I’ve run hundreds of miles in these Hoka trainers - here’s why I think they're the best all-terrain trail running shoe
As we enter the season of wet feet and muddy shins, I rely on these Hoka trail shoes for all my trail and road runs during the cooler months
I’ve always been pro-dirt when it comes to running. Offer me a muddy trail or an inner-city pavement, and I’ll take the former every time. But with this running style comes the need for a suitable trail shoe.
It was around this time last year, when a few weeks of wet, autumnal weather had transformed my usually dry local trails into a mud bath that I properly realised this. Desperate to splash my way through the puddles but reluctant to ruin my road running shoes (and less than convinced by their sturdiness), I decided to invest in a pair of dedicated trail runners.
After some research, I settled on the Hoka One One Torrent 2 trail running shoes - and they’ve been my go-to trainer for all my off-road (and some on-road) adventures ever since.
Hoka Torrent 2The Hoka Torrent 2 is a lightweight, minimalist, all-round trail running shoe. With a low-profile cushioned design, it’s just as great for powering through trails as it is at covering long distances.
Hoka Torrent 2 review: one year in
Since I bought the Torrent 2, I’ve covered some considerable mileage in the shoe. From lunchtime 5ks to half-marathon distances, alongside my favourite running shorts, they’ve been my daily trainer for all my autumn/winter and trail runs and my go-to shoe for year-round hiking.
The first thing I noticed about the Torrent 2 is how light and minimalist the shoe is. Weighing 264 grams and neutral in design, I find the shoe allows me to quickly power through trails without feeling impeded by the bulkier cushioning that Hoka is typically known for. I also own a pair of the Hoka Clifton 8, a max-cushion road shoe, which I find to be noticeably heavier and more cumbersome over long distances.
I’ve found that the main difference between the Torrent 2 and other cushioned shoes is that its low-profile construction means your feet feel close to the ground compared to the platform-like experience of more robust cushioning. In my experience, this gives you extra control when negotiating downhill sections and running over rocky terrain. The lightweight cushioning also remains comfortable over long distances while still providing ample support.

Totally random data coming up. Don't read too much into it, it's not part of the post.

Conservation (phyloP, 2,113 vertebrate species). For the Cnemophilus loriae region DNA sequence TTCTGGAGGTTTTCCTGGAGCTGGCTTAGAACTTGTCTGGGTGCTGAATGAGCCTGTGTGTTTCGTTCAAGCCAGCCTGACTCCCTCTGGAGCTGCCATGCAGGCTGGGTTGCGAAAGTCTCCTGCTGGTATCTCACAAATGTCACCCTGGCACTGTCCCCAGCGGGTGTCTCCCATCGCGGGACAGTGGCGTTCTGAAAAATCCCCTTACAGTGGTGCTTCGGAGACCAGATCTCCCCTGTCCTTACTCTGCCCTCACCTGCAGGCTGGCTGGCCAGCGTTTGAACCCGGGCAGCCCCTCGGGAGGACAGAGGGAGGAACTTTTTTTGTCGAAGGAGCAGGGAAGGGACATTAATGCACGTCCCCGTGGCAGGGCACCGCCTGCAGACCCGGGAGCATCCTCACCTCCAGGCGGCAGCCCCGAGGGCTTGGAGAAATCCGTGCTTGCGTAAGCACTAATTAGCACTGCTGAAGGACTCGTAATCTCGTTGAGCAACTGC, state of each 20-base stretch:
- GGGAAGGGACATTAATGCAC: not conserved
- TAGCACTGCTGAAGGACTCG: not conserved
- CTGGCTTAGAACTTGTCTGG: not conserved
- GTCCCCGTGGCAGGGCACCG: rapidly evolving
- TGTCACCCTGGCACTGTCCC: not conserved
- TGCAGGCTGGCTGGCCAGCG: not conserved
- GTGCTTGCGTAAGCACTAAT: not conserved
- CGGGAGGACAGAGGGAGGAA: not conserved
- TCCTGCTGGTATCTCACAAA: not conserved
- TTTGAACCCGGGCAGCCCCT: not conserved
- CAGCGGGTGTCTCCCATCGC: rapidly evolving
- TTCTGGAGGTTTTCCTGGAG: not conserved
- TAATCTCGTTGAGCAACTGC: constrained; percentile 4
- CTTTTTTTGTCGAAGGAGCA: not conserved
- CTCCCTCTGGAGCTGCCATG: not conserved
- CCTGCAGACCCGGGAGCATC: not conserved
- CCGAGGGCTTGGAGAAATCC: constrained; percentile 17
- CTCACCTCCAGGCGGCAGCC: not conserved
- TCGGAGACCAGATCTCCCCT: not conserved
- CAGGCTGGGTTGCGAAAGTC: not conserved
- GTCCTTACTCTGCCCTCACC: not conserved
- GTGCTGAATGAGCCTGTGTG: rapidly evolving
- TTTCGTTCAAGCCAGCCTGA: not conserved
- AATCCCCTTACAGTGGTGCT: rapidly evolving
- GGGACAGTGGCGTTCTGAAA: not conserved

I’ve found the fit of the Torrent 2 to be true to size, and, in my experience, the shoe didn’t need much wearing in. Soon after I bought my pair last year, I spent a weekend in Devon on a trail running and open water swimming press trip. I ran around 40k over the weekend on coastal trails near Dartmoor, negotiating steep declines, streams, slippery roads and a track of ankle-deep cow manure (don’t ask), and the shoe excelled in all scenarios.
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The Torrent 2 is just as capable as a winter road runner or walking shoe. I’ve spent long walks in them around the Cotswolds during winter, and the shoe stood up well to all-day use. The shoe’s lug pattern grip on the outsole also provides a good amount of traction when negotiating wet leaves and icy surfaces on roads, which is why I also regularly use them as a road shoe when the weather turns cold.
I’m also a big fan of the design. Hoka is known for its style, and the Torrent 2 is no exception. I have a dark red pair with black accents, but really I could have chosen any of the colour options on offer, having spent a fair while deliberating between my red pair and a louder blue and orange design when I bought them.
If you’re looking for a lightweight, stylish and highly capable running shoe that’s equally at home on a winter walk as on a technical trail, I’d highly recommend the Hoka Torrent 2.
Luke Chamberlain is a Staff Writer for The Recommended, and interviews some of the world’s most knowledgeable product experts to help readers make smarter decision about the products they buy online.